Domain parking

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Domain parking refers to the registration of an internet domain name without that domain being associated with any services such as e-mail or a website. This may have been done with a view to reserving the domain name for future development, and to protect against the possibility of cybersquatting. Since the domain name registrar will have set name servers for the domain, the registrar or reseller potentially has use of the domain rather than the final registrant.

Domain parking can be classified as monetized and non-monetized. In the former, advertisements are shown to visitors and the domain is "monetized". In the latter, an "Under Construction" or a "Coming Soon" message may or may not be put up on the domain by the registrar or reseller. This is a single-page website that people see when they type the domain name or follow a link in a web browser. Domain names can be parked before a web site is ready for launching.

Parked domain monetization[edit]

Domain parking may also refer to an advertising practice, more precisely called "parked domain monetization",[1] used primarily by domain name registrars and internet advertising publishers to monetize type-in traffic visiting a parked or "under-developed" domain name. The domain name will usually resolve to a web page containing advertising listings and links. These links will be targeted to the predicted interests of the visitor and may change dynamically based on the results that visitors click on. Usually the domain holder is paid based on how many links have been visited (e.g. pay per click) and on how beneficial those visits have been. The keywords for any given domain name provide clues as to the intent of the visitor before arriving.

Another use of domain parking is to be a placeholder for an existing web site. The domain holder might also choose to redirect a domain to another website it has registered, either through URL redirection, domain cloaking or by pointing it as an alias of the main domain, although if this is done by the ultimate registrant, the domain is then in use, rather than parked.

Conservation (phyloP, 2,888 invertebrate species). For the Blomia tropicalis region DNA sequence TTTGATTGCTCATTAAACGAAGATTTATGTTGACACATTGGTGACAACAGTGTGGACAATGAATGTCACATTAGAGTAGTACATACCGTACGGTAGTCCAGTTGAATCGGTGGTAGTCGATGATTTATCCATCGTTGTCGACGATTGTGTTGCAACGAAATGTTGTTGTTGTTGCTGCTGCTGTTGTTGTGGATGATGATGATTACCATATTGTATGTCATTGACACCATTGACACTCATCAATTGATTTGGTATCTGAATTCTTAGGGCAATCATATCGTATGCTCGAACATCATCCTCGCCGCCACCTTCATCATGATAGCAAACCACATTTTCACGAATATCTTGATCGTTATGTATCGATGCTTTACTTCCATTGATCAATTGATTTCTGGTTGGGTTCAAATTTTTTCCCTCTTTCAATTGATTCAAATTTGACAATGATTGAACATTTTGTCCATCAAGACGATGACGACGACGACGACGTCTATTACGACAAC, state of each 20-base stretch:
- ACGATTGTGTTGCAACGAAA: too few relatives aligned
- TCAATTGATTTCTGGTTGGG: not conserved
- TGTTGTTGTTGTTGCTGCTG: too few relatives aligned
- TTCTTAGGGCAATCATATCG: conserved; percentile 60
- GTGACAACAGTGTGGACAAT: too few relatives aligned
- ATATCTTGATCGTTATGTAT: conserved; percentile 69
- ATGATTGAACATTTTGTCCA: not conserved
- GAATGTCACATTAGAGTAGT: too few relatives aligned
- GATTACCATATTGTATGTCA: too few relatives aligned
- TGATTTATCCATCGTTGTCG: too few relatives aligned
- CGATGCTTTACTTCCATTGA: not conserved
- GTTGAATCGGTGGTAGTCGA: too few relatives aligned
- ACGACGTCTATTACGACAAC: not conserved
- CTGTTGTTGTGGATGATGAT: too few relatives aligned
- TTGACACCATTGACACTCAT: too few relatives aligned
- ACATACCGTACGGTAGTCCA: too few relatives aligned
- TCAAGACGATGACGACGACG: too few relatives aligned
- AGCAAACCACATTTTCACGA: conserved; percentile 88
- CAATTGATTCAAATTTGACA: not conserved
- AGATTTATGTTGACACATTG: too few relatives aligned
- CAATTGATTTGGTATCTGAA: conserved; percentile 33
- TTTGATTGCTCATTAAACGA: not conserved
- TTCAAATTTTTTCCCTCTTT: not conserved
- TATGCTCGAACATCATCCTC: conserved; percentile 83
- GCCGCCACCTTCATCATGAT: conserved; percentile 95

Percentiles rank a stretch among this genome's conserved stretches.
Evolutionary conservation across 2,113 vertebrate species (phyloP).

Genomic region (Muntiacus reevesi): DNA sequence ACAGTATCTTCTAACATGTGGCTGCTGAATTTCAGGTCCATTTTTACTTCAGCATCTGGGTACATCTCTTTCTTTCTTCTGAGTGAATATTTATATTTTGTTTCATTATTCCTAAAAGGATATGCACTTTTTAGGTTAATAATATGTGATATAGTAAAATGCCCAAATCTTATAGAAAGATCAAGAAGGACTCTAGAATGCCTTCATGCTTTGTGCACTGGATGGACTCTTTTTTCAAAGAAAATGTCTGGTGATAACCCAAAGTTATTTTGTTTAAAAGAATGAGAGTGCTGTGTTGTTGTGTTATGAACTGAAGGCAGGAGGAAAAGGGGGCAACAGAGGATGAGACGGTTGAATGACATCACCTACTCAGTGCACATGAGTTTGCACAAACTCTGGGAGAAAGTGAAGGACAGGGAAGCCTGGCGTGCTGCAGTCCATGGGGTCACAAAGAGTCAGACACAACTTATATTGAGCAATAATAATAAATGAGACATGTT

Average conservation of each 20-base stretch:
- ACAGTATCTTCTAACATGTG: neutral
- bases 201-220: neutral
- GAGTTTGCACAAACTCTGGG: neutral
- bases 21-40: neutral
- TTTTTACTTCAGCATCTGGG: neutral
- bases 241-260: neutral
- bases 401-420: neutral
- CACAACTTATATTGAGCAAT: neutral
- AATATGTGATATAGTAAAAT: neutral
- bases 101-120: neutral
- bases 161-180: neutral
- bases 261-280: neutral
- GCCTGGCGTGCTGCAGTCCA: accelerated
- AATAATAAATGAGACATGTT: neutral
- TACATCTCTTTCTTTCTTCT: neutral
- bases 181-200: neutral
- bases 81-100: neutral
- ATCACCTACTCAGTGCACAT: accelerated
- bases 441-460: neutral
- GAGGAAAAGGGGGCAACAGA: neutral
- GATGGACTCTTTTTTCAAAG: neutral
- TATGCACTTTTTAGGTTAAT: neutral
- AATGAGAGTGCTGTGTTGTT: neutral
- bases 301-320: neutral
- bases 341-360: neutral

Expired domains that were formerly websites are also sought after for parked domain monetization. A domain that was used as a website and is allowed to expire will still maintain most of its prior inbound links. These types of domains usually attract their largest amount of visitor traffic initially after being claimed from the domain drop lists. As website operators and search engines begin to remove the former inbound links, the traffic to the parked domain will begin to decline. The process of re-registering expired names is known as dropcatching and various domain name registries have differing views on it.[2]

On domains with a 'one-click' implementation, a click on a keyword is not necessary to generate ads. The ads are targeted based on the domain name. Domains with 'two-click' implementations require a click on a keyword or a keyword search to generate ads.

There are several companies that actively cater to domain name holders and act as middlemen to serve advertisements on parking pages. The parking pages are propagated automatically on a domain holder's web property when they either change the name servers or forward the URL.

Domaineering[edit]

Domaineering is the web-based marketing business of acquiring and monetizing Internet domain names for their use primarily as an advertising medium rather than as intellectual property investments for resale as in domaining. In essence, the domain names function as virtual Internet billboards with generic domain names being highly valued for their revenue generating potential derived from attracting Internet traffic hits. As with traditional advertising, domaineering is part art and part science. Often to be the most effective as advertising tools, the domain names and their corresponding landing pages must be engineered or optimized to produce maximum revenue which may require considerable skill and good knowledge of search engine optimization (SEO) practices, marketing psychology and an understanding of the target market audience. Domaineering generally utilizes a firm offering domain parking services to provide the sponsored "feed" of a word or phrase searched for thus creating a mini-directory populated largely by advertisers paying to promote their products and services under a relevant generic keyword domain. Occasionally content is added to develop a functional mini-website. Domaineers and some of those who advertise online using keywords believe domaineering provides a useful, legal and legitimate Internet marketing service while opponents of domaineering decry the practice as increasing the ubiquitous commercialization of the world wide web. Domaineering is practiced by both large companies who may have registered hundreds or even thousands of domains to individual entrepreneurial minded domaineers who may only own one or a few.[3]

References[edit]

  1. ^ http://icannwiki.org/index.php/Domain_Monetization
  2. ^ http://www.nominet.org.uk/sites/default/files/policy/57514_Webb_Henderson_Background_Report_041011.pdf
  3. ^ "Trademark Law: Protection, Enforcement, and Licensing" IBSN # 978-0-7355-0649-7 edited by Adam L. Brookman pg. 7-13 2012 Supplement.

See also[edit]